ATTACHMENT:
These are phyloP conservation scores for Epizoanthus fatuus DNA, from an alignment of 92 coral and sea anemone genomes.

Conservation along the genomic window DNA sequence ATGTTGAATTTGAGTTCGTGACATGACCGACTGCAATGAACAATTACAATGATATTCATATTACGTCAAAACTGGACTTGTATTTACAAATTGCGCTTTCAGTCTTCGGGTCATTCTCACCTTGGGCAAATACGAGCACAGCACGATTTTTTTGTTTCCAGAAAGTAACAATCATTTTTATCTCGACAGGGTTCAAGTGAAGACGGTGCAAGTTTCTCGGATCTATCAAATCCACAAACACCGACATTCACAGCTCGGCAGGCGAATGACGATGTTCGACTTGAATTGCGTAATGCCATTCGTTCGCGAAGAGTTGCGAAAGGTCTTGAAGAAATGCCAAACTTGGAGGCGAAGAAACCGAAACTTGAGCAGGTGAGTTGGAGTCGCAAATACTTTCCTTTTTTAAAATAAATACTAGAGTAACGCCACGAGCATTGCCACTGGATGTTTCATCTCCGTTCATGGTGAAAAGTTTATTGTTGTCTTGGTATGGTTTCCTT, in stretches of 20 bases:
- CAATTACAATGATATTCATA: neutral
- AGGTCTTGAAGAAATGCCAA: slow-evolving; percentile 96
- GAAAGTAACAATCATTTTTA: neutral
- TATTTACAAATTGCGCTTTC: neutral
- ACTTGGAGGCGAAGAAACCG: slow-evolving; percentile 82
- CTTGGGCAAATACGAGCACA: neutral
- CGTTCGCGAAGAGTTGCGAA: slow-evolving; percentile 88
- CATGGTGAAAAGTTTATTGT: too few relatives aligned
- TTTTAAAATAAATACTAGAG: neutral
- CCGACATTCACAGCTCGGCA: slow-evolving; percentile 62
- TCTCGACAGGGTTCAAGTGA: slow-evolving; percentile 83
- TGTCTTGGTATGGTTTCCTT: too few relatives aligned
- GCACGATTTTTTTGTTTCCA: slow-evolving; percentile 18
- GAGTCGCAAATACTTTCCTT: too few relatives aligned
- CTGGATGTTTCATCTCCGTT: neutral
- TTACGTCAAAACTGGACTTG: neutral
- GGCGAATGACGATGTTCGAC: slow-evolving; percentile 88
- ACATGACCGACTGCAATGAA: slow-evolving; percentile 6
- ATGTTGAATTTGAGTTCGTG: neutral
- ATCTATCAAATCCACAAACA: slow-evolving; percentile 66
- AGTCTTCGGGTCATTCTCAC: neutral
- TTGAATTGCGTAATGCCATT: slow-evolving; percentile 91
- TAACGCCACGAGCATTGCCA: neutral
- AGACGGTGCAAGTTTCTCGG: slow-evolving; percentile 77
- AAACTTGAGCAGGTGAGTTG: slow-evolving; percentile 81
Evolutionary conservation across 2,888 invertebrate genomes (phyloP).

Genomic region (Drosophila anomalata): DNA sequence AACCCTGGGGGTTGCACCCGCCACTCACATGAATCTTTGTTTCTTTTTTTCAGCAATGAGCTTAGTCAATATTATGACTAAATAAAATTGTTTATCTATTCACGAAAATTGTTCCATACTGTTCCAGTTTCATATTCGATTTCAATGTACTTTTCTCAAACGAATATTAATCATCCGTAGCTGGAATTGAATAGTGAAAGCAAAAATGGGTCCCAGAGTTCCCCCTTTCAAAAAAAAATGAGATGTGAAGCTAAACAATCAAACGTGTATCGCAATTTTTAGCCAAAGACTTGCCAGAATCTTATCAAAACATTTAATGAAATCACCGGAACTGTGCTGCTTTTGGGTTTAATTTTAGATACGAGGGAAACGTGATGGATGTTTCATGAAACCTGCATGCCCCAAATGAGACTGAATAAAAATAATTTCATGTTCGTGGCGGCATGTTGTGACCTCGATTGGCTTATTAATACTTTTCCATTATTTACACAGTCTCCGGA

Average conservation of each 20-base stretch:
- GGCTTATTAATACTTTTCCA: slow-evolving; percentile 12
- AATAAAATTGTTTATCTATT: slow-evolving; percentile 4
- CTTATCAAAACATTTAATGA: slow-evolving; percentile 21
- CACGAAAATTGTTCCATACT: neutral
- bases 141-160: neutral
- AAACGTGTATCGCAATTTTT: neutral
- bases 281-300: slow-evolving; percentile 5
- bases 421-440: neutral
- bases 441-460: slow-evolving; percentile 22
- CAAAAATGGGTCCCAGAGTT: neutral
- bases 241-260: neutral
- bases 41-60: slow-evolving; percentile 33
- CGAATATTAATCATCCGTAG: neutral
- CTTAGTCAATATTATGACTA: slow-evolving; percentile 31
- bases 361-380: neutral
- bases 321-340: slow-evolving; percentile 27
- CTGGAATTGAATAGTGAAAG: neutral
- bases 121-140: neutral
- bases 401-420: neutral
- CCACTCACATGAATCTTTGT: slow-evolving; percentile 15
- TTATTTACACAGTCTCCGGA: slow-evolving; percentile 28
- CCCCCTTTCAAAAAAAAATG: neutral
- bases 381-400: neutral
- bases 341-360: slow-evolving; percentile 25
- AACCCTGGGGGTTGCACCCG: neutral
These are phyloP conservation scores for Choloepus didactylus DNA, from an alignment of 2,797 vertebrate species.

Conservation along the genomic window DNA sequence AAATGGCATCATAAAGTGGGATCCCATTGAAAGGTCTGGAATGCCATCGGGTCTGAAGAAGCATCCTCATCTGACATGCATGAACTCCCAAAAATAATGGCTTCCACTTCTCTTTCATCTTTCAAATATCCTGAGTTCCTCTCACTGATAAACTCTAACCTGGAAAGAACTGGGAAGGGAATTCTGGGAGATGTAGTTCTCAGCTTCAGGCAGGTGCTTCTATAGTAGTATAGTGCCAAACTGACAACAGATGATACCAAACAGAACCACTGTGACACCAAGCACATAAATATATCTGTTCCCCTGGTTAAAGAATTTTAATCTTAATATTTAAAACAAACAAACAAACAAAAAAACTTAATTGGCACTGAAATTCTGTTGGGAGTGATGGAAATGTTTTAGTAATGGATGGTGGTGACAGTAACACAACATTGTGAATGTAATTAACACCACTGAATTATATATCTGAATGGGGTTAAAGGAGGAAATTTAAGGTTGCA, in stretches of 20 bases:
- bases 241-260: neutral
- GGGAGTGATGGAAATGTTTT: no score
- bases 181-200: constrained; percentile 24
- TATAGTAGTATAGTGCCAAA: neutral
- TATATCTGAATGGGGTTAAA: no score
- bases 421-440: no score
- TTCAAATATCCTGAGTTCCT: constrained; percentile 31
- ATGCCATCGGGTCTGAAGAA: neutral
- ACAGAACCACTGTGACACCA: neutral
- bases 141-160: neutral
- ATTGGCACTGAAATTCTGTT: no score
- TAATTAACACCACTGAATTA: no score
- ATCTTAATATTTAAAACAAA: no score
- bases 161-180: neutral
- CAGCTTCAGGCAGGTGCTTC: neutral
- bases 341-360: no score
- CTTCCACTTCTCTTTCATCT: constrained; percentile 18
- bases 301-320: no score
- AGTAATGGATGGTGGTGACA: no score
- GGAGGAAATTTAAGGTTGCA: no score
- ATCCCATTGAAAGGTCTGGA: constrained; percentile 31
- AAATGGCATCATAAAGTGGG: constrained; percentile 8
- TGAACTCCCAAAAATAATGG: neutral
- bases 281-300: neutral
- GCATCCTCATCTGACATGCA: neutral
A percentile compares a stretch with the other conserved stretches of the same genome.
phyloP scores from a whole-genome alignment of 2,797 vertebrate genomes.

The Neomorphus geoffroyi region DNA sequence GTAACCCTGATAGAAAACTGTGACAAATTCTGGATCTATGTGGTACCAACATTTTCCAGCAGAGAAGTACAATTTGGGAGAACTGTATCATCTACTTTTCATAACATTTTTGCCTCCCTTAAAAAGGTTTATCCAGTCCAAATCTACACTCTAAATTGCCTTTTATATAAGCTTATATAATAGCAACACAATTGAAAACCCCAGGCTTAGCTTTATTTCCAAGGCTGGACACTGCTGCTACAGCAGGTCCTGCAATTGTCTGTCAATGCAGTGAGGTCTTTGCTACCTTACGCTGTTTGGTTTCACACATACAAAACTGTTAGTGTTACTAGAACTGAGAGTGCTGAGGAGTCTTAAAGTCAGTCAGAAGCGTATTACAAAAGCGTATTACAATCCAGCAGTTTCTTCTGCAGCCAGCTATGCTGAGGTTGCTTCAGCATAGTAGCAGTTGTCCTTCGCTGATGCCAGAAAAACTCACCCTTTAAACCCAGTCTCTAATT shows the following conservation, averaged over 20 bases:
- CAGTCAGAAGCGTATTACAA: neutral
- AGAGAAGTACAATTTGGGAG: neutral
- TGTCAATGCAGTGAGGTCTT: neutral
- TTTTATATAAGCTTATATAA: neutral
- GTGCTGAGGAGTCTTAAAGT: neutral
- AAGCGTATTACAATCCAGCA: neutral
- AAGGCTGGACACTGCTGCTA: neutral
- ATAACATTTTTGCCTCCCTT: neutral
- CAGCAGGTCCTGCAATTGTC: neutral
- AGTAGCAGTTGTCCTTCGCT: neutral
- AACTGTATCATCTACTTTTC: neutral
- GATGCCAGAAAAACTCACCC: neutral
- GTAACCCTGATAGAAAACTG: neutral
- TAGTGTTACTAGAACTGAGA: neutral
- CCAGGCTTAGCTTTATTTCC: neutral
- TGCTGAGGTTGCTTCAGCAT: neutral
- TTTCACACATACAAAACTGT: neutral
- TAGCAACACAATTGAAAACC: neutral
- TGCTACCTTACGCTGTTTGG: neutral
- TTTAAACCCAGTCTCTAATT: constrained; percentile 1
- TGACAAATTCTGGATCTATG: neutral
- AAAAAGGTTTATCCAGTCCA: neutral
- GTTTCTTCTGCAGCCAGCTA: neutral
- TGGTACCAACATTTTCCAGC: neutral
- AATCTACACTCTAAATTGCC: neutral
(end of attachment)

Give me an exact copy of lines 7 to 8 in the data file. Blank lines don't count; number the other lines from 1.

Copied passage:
- ACTTGGAGGCGAAGAAACCG: slow-evolving; percentile 82
- CTTGGGCAAATACGAGCACA: neutral